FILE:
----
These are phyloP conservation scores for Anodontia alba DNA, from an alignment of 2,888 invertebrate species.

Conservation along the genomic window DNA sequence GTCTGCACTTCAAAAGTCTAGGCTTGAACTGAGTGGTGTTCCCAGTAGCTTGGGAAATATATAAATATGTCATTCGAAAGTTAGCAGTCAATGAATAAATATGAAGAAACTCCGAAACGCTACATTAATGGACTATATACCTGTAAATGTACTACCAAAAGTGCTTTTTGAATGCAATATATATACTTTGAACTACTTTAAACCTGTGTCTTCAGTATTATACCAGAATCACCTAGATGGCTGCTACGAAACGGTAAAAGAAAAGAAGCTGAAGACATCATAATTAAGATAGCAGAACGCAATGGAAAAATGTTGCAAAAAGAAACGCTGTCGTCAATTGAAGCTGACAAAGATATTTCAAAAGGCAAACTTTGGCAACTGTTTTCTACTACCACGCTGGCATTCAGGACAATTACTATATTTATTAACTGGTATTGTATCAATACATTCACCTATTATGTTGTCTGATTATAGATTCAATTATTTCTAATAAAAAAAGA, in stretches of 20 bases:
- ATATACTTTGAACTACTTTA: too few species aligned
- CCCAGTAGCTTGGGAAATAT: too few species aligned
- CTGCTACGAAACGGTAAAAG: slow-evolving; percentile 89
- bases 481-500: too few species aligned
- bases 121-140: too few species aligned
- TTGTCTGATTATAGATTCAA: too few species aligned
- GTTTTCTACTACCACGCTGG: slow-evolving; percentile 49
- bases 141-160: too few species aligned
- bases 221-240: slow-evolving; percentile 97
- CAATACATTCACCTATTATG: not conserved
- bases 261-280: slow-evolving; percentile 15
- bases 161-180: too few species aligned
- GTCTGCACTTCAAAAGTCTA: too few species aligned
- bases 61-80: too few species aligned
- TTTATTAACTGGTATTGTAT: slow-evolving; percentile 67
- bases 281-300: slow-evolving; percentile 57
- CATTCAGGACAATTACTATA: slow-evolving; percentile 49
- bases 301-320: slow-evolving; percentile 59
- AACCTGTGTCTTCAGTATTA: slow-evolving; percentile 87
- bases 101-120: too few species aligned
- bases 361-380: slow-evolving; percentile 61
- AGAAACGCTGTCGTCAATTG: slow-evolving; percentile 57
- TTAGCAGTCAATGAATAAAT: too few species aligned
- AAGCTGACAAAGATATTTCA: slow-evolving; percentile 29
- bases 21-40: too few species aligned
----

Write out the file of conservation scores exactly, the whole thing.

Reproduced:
These are phyloP conservation scores for Anodontia alba DNA, from an alignment of 2,888 invertebrate species.

Conservation along the genomic window DNA sequence GTCTGCACTTCAAAAGTCTAGGCTTGAACTGAGTGGTGTTCCCAGTAGCTTGGGAAATATATAAATATGTCATTCGAAAGTTAGCAGTCAATGAATAAATATGAAGAAACTCCGAAACGCTACATTAATGGACTATATACCTGTAAATGTACTACCAAAAGTGCTTTTTGAATGCAATATATATACTTTGAACTACTTTAAACCTGTGTCTTCAGTATTATACCAGAATCACCTAGATGGCTGCTACGAAACGGTAAAAGAAAAGAAGCTGAAGACATCATAATTAAGATAGCAGAACGCAATGGAAAAATGTTGCAAAAAGAAACGCTGTCGTCAATTGAAGCTGACAAAGATATTTCAAAAGGCAAACTTTGGCAACTGTTTTCTACTACCACGCTGGCATTCAGGACAATTACTATATTTATTAACTGGTATTGTATCAATACATTCACCTATTATGTTGTCTGATTATAGATTCAATTATTTCTAATAAAAAAAGA, in stretches of 20 bases:
- ATATACTTTGAACTACTTTA: too few species aligned
- CCCAGTAGCTTGGGAAATAT: too few species aligned
- CTGCTACGAAACGGTAAAAG: slow-evolving; percentile 89
- bases 481-500: too few species aligned
- bases 121-140: too few species aligned
- TTGTCTGATTATAGATTCAA: too few species aligned
- GTTTTCTACTACCACGCTGG: slow-evolving; percentile 49
- bases 141-160: too few species aligned
- bases 221-240: slow-evolving; percentile 97
- CAATACATTCACCTATTATG: not conserved
- bases 261-280: slow-evolving; percentile 15
- bases 161-180: too few species aligned
- GTCTGCACTTCAAAAGTCTA: too few species aligned
- bases 61-80: too few species aligned
- TTTATTAACTGGTATTGTAT: slow-evolving; percentile 67
- bases 281-300: slow-evolving; percentile 57
- CATTCAGGACAATTACTATA: slow-evolving; percentile 49
- bases 301-320: slow-evolving; percentile 59
- AACCTGTGTCTTCAGTATTA: slow-evolving; percentile 87
- bases 101-120: too few species aligned
- bases 361-380: slow-evolving; percentile 61
- AGAAACGCTGTCGTCAATTG: slow-evolving; percentile 57
- TTAGCAGTCAATGAATAAAT: too few species aligned
- AAGCTGACAAAGATATTTCA: slow-evolving; percentile 29
- bases 21-40: too few species aligned